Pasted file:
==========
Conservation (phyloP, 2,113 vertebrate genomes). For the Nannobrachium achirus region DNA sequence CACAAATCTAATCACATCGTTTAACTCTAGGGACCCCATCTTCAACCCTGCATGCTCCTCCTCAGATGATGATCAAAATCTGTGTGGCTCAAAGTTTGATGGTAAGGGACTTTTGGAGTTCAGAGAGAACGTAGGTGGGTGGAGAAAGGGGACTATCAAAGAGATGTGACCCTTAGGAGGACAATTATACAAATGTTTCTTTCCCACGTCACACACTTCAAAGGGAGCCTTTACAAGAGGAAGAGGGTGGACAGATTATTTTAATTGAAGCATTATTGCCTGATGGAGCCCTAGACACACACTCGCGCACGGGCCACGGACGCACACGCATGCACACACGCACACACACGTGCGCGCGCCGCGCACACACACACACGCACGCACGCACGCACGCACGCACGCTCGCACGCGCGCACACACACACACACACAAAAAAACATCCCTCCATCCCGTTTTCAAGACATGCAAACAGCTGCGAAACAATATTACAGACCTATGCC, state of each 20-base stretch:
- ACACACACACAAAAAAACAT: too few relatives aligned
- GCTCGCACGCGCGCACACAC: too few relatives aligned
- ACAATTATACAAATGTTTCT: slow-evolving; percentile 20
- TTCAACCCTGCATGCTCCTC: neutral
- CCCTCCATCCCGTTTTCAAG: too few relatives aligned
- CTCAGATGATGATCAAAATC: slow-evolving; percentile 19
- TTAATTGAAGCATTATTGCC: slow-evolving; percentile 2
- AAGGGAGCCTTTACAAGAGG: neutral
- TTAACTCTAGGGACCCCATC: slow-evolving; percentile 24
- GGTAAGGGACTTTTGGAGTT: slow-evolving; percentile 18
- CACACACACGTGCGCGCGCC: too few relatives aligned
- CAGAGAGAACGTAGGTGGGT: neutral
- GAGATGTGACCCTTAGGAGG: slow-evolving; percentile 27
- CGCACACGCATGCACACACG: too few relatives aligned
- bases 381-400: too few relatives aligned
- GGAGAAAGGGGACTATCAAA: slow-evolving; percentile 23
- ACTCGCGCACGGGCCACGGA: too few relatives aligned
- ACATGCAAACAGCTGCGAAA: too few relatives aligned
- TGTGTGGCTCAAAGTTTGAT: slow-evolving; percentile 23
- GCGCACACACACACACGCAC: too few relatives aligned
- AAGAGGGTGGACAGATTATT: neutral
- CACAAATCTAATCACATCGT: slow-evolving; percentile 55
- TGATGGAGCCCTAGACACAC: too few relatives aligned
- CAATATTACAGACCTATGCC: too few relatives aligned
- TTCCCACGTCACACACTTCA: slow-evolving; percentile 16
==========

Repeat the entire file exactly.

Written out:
Conservation (phyloP, 2,113 vertebrate genomes). For the Nannobrachium achirus region DNA sequence CACAAATCTAATCACATCGTTTAACTCTAGGGACCCCATCTTCAACCCTGCATGCTCCTCCTCAGATGATGATCAAAATCTGTGTGGCTCAAAGTTTGATGGTAAGGGACTTTTGGAGTTCAGAGAGAACGTAGGTGGGTGGAGAAAGGGGACTATCAAAGAGATGTGACCCTTAGGAGGACAATTATACAAATGTTTCTTTCCCACGTCACACACTTCAAAGGGAGCCTTTACAAGAGGAAGAGGGTGGACAGATTATTTTAATTGAAGCATTATTGCCTGATGGAGCCCTAGACACACACTCGCGCACGGGCCACGGACGCACACGCATGCACACACGCACACACACGTGCGCGCGCCGCGCACACACACACACGCACGCACGCACGCACGCACGCACGCTCGCACGCGCGCACACACACACACACACAAAAAAACATCCCTCCATCCCGTTTTCAAGACATGCAAACAGCTGCGAAACAATATTACAGACCTATGCC, state of each 20-base stretch:
- ACACACACACAAAAAAACAT: too few relatives aligned
- GCTCGCACGCGCGCACACAC: too few relatives aligned
- ACAATTATACAAATGTTTCT: slow-evolving; percentile 20
- TTCAACCCTGCATGCTCCTC: neutral
- CCCTCCATCCCGTTTTCAAG: too few relatives aligned
- CTCAGATGATGATCAAAATC: slow-evolving; percentile 19
- TTAATTGAAGCATTATTGCC: slow-evolving; percentile 2
- AAGGGAGCCTTTACAAGAGG: neutral
- TTAACTCTAGGGACCCCATC: slow-evolving; percentile 24
- GGTAAGGGACTTTTGGAGTT: slow-evolving; percentile 18
- CACACACACGTGCGCGCGCC: too few relatives aligned
- CAGAGAGAACGTAGGTGGGT: neutral
- GAGATGTGACCCTTAGGAGG: slow-evolving; percentile 27
- CGCACACGCATGCACACACG: too few relatives aligned
- bases 381-400: too few relatives aligned
- GGAGAAAGGGGACTATCAAA: slow-evolving; percentile 23
- ACTCGCGCACGGGCCACGGA: too few relatives aligned
- ACATGCAAACAGCTGCGAAA: too few relatives aligned
- TGTGTGGCTCAAAGTTTGAT: slow-evolving; percentile 23
- GCGCACACACACACACGCAC: too few relatives aligned
- AAGAGGGTGGACAGATTATT: neutral
- CACAAATCTAATCACATCGT: slow-evolving; percentile 55
- TGATGGAGCCCTAGACACAC: too few relatives aligned
- CAATATTACAGACCTATGCC: too few relatives aligned
- TTCCCACGTCACACACTTCA: slow-evolving; percentile 16